Submitted to: Plant Disease
Publication Type: Peer Reviewed Journal
Publication Acceptance Date: 3/27/2007
Publication Date: 7/31/2007
Citation: Gent, D.H., Turechek, W., Mahaffee, W.F. 2007. Sequential sampling for estimation and classification of the incidence of hop powdery mildew II: Cone sampling. Plant Disease. 91:1013-1020.
Interpretive Summary: Hop powdery mildew is an important disease of hops in the Pacific Northwest. Sampling models for estimating and classifying the incidence of the disease on hop cones were developed based on the aggregation of disease. The sampling models worked very when evaluated by statistical procedures and simulated sampling. Correct classifications of disease as above or below a given threshold was at least 84% among hop yards. Use of these sampling models may aid growers in deciding the harvest order of hop yards to minimize the risk of cone early maturity caused by late season by powdery mildew and aid in research efforts for when cones are assessed for hop powdery mildew.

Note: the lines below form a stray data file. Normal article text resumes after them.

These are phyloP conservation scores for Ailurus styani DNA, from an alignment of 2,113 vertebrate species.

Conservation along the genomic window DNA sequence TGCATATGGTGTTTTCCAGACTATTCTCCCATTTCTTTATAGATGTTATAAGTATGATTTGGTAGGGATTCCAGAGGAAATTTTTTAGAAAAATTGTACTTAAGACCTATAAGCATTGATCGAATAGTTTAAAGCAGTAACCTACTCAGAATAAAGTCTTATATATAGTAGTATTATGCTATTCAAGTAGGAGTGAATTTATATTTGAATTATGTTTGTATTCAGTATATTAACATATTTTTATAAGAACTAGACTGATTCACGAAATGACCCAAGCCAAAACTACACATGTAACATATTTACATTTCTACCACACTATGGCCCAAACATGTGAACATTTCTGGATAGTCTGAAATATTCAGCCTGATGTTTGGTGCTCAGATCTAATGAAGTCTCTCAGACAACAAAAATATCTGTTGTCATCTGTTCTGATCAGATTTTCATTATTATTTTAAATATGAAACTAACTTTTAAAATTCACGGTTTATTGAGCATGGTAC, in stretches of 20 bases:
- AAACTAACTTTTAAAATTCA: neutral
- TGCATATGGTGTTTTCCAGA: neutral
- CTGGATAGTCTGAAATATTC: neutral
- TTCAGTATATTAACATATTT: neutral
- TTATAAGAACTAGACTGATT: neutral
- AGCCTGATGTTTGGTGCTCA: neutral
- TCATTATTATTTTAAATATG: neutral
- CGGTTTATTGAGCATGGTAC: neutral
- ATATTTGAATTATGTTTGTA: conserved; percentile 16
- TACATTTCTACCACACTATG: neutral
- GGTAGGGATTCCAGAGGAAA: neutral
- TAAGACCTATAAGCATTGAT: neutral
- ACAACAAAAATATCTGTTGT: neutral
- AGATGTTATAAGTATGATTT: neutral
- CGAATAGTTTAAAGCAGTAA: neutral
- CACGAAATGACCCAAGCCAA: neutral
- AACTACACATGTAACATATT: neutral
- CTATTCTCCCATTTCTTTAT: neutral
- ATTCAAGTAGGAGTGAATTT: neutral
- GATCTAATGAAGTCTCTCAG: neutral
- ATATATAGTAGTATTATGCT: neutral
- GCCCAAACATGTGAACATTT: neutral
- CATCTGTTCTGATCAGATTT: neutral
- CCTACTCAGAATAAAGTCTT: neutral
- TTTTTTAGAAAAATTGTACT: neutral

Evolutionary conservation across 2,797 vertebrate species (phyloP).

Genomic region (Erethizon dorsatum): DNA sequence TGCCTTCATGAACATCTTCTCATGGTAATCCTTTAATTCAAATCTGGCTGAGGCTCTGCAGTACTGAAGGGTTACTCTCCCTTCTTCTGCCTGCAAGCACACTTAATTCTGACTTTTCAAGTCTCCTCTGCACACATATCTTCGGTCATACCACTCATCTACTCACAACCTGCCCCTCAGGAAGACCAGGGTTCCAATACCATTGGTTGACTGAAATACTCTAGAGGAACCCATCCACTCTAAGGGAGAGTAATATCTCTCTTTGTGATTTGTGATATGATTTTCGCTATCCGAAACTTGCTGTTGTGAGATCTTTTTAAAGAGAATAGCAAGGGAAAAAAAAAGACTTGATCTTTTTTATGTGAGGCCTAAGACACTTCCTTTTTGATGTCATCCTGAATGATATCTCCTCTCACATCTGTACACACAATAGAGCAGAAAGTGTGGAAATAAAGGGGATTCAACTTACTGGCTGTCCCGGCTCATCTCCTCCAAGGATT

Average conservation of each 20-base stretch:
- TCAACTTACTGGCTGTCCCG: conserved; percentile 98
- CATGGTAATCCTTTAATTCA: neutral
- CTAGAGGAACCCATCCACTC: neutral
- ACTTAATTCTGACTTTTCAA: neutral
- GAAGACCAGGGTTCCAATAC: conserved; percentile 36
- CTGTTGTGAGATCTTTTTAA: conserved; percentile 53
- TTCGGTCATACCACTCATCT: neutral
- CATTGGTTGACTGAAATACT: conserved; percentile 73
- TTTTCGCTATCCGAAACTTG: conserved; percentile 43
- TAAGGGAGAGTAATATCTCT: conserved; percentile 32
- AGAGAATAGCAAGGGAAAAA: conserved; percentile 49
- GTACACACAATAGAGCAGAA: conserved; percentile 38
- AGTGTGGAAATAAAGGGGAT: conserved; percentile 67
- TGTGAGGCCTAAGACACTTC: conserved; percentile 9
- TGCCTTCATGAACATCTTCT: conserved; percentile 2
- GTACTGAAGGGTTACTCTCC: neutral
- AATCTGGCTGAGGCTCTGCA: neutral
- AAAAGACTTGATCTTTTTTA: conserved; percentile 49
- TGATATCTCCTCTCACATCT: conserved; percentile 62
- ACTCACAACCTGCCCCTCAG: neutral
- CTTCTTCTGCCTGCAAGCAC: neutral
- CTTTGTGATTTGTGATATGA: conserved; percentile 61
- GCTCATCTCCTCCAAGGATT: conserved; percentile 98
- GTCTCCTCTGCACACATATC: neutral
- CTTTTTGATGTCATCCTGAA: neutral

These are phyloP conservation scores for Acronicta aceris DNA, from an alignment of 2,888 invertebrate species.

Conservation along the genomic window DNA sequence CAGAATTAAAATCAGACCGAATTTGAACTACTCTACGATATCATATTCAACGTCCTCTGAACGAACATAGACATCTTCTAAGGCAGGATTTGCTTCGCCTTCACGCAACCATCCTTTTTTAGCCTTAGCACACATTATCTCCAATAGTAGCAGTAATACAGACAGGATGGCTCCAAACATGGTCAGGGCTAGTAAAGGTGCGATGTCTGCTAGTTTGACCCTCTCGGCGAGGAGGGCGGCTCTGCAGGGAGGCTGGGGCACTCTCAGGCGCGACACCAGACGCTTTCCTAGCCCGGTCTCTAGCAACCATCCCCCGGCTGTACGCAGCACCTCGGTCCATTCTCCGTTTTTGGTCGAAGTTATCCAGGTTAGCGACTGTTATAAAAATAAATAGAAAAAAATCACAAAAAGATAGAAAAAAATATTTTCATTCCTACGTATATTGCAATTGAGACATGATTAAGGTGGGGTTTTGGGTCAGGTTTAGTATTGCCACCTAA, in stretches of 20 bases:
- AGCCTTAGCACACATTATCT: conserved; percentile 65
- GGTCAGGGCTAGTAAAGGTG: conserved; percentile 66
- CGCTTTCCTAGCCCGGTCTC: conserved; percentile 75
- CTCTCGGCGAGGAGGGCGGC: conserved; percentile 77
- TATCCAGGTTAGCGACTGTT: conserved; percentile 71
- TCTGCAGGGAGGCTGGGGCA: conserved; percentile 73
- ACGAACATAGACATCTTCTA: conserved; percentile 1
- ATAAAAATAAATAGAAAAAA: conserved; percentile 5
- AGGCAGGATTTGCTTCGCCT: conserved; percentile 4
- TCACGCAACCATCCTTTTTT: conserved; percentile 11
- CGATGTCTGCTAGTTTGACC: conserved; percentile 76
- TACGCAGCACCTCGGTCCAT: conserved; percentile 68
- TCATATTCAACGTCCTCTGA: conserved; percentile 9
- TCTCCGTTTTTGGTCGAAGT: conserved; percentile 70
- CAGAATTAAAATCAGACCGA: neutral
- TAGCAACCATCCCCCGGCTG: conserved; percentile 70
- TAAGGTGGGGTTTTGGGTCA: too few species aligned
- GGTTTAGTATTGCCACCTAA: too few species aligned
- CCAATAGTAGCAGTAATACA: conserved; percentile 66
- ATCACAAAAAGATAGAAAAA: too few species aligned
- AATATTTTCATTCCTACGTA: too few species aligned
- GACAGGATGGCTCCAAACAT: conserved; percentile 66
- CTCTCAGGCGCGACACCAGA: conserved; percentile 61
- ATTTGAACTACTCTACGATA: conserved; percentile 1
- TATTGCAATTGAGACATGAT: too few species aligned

Technical Abstract: Sequential sampling models for estimation and classification of the incidence of powdery mildew (caused by Podosphaera macularis) on hop (Humulus lupulus) cones were developed using parameter estimates of the binary power law derived from the analysis of 221 transect data sets (model construction data set). Stop lines for sequential estimation models were validated by bootstrap simulation using a subset of 21 model construction data sets, and simulated sampling of an additional 13 model construction data sets. Achieved coefficient of variation (C) approached the pre-specified C as disease incidence, p, increased, although achieving C = 0.1 was not possible for data sets where p< 0.03 with number of sampling units considered in this study. The 95% confidence interval of the median difference in p of the yard achieved by sequential sampling and the true p of the data set included zero for all 21 data sets evaluated at both levels of C = 0.1 and 0.2. For sequential classification, operating characteristic (OC) and average sample number (ASN) curves of the sequential sampling plans obtained by bootstrap analysis and simulated sampling were similar to OC and ASN values determined by Monte Carlo simulation. Correct decisions were made for 84.6 or 100% of data sets during simulated sampling when stop lines were determined assuming a binomial or beta-binomial distribution of disease incidence, respectively. However, the greater correct decision rate obtained by assuming a beta-binomial distribution of disease incidence required, on average, the sampling of 3.9 more plants to classify disease incidence, compared to the binomial distribution. Use of these sequential sampling plans may aid growers in deciding the harvest order of hop yards to minimize the risk of cone early maturity caused by late season by P. macularis, and aid in research efforts for when cones are assessed for hop powdery mildew.